A few weeks ago, Glenn Kelman, the CEO for Seattle-based real estate broker Redfin, triggered alarm bells when, on a conference call with investors, he commented on the nation's slowing housing market. Redfin's stock (Nasdaq: RDFN) immediately cratered 22.4%, the biggest one-day dip since the company went public in July, 2017.
Rising mortgage rates, new restrictions on the deductibility of mortgage interest and state property taxes and new post-recession highs in median home prices for most major metropolitan areas would seem to offer support for a market slowdown.
And the national data on home sales seem to back Kelman up as well with total existing home sales (completed transactions that include not just single family homes but also townhomes, condos and co-ops) decreasing in July for the 5th straight month. Sales are now 1.5% below a year ago.
As Lawrence Yun, chief economist for the National Association of Realtors, said recently, "Too many would-be buyers are either being priced out, or are deciding to postpone their search until more homes in their price range come onto the market.”
The real estate data and home search company Zillow, meanwhile, has found that home price growth has slowed in more than half of the nation's largest metropolitan markets, even though their survey of real estate economists found that most don't see it becoming a buyer's market nationwide until 2020 at the earliest.
Yet, just as they say all politics are local, one can make the same claim about real estate. So let's assess the overall residential housing market here in the South Bay.
Let's start with months of inventory based on closed sales in the beach cities. This is what is sometimes referred to as the absorption rate, ie, the number of months it would take for the existing inventory to be completely bought up or 'absorbed' based on the number of homes sales in the past 30 days (divide existing inventory by the last 30 days' home sales).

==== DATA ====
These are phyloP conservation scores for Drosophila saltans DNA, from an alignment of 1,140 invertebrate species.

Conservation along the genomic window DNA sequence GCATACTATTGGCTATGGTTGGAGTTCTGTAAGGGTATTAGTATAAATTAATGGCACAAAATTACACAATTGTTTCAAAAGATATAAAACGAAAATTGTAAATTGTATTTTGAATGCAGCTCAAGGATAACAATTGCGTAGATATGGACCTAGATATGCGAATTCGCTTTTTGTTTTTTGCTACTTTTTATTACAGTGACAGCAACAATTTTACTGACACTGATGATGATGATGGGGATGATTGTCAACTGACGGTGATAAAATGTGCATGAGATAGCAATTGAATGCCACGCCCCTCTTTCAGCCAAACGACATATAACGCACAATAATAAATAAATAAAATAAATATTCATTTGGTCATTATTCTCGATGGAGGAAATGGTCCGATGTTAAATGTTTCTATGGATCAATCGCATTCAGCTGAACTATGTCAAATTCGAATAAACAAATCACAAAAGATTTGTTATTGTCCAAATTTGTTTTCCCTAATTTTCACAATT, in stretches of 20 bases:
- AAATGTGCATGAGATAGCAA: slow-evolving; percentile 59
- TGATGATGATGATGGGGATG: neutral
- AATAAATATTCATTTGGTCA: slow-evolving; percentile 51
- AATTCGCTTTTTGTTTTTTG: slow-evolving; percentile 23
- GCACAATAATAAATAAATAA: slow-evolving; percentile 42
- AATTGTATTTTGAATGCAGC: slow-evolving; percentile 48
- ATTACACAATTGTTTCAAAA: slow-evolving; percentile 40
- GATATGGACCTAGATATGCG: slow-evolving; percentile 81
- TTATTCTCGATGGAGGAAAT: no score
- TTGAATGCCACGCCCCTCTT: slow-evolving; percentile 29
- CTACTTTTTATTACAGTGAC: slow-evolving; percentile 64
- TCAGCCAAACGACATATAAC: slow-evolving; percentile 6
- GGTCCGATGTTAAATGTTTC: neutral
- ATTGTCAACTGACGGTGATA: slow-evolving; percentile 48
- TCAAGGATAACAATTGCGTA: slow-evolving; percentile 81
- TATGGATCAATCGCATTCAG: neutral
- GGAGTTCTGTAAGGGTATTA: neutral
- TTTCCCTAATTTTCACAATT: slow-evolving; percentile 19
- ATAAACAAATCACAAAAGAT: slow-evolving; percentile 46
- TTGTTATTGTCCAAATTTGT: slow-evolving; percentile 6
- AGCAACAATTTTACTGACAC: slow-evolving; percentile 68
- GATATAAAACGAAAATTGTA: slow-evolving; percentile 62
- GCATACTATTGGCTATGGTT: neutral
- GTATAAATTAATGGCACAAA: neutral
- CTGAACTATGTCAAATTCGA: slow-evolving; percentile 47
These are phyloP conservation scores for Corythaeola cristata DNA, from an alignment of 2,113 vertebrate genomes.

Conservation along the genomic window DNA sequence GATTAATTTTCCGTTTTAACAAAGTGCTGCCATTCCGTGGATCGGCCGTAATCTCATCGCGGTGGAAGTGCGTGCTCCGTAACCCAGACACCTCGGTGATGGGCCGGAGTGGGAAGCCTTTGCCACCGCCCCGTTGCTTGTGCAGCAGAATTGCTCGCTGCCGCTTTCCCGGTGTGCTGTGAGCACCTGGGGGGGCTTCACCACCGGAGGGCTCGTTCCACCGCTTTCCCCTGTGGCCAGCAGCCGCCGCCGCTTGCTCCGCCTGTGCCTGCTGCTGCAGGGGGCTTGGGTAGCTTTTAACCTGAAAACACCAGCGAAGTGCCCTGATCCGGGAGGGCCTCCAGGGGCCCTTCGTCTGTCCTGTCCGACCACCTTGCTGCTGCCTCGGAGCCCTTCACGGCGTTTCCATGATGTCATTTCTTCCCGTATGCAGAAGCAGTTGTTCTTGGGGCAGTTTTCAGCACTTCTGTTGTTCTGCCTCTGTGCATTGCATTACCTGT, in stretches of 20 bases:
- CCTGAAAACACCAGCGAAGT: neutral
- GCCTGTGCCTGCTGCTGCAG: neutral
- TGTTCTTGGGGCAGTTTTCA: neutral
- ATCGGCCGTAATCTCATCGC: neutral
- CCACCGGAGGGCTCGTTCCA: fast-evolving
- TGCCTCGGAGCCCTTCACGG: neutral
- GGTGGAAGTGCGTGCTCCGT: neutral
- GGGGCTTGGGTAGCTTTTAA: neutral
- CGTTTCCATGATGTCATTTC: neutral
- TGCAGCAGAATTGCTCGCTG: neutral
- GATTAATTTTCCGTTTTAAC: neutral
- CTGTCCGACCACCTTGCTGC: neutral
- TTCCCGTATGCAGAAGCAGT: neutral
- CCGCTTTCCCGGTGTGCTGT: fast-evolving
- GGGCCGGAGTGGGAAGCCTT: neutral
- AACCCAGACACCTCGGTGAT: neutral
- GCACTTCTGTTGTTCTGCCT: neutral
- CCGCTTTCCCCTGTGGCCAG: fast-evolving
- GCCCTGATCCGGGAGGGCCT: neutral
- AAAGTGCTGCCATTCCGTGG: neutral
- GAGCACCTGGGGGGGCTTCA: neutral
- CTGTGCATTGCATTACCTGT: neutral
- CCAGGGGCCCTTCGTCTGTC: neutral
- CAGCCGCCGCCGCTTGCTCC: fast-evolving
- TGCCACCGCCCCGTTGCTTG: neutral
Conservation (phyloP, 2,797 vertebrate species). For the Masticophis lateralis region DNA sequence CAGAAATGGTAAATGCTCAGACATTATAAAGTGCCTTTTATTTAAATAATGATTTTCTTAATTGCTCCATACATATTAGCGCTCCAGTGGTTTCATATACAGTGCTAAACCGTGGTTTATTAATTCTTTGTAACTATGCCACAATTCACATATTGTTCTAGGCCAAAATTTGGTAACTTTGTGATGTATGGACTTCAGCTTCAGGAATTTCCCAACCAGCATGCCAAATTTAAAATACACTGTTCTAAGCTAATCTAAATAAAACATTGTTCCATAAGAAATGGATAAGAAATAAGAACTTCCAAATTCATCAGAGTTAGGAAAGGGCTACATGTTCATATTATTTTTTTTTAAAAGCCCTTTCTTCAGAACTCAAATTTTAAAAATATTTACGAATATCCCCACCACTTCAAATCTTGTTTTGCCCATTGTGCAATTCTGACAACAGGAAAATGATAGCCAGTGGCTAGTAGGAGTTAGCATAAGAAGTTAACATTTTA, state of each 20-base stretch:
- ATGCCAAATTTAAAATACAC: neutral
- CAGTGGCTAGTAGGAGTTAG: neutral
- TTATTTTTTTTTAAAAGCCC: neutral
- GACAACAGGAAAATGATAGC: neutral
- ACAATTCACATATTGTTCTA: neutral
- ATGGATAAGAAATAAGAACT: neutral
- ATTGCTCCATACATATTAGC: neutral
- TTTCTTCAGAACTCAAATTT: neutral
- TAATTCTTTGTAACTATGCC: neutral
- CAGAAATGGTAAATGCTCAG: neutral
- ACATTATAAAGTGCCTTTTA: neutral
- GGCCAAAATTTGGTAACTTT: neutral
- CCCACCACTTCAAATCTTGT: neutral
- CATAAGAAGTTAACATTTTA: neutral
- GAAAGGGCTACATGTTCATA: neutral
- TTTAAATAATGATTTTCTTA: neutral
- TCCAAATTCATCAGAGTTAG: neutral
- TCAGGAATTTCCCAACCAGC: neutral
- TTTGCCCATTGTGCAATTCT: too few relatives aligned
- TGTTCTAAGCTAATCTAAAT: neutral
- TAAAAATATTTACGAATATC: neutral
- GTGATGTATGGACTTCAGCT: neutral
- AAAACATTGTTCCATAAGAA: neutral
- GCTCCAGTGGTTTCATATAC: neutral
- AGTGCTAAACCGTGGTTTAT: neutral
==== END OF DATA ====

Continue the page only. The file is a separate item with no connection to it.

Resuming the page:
So long as the absorption rate remains at 3 months or below, you have a seller's market while a buyer's market does not appear until the absorption rate hits 6 months of inventory. Between 3-6 months, you have a market in equilibrium that favors neither buyers nor sellers.
Below is the absorption rate for the beach cities:
|City||July, 2017||July, 2018|
|Manhattan Beach||2.7 months||1.9 months|
|Hermosa Beach||3.0 months||3.4 months|
|North Redondo||0.9 months||1.1 months|
|South Redondo||1.8 months||2.1 months|
Sure, relative to demand, inventory is creeping up a little, except in Manhattan Beach, but the gains are far from substantial. In any case, it's still a seller's market, with the exception of Hermosa Beach where the market is more balanced between buyers and sellers.
And what about home price appreciation? Below is the year-over-year 12-month median home sale price for all residential units (single family, townhomes and condos) in each of the beach cities for the month of July.
|City||Median Price - 2017||Median Price - 2018||Percent Gain|
Again, the balanced market in Hermosa Beach, where the median sale price has stalled, is the exception as the other beach cities have posted solid year-over-year gains.
What's more interesting is how the rate of increase in median sale prices seems to be slowing. For example, the increase in the year-over-year median sale price in Manhattan Beach back in January was 7.8% and in Hermosa Beach it was 8.7%.
The takeaway is that home sales may have stalled for a while here in the South Bay and, as a result, median home prices have stopped going up quite as fast as they have in the recent past. But that doesn't mean the underlying housing market is in decline.
In fact, there are many factors that could cause home prices to resume their previous sharp upward trajectory. The economy and the labor market remain quite healthy. And mortgage rates, which are still relatively low from an historical perspective, have pulled back from recent highs.
But for the moment, the data seems to show a slowing real estate market locally - not a dramatic slowdown and certainly not a declining price environment like one would see if it was a buyer's market but a slowdown in the rate of price appreciation nonetheless.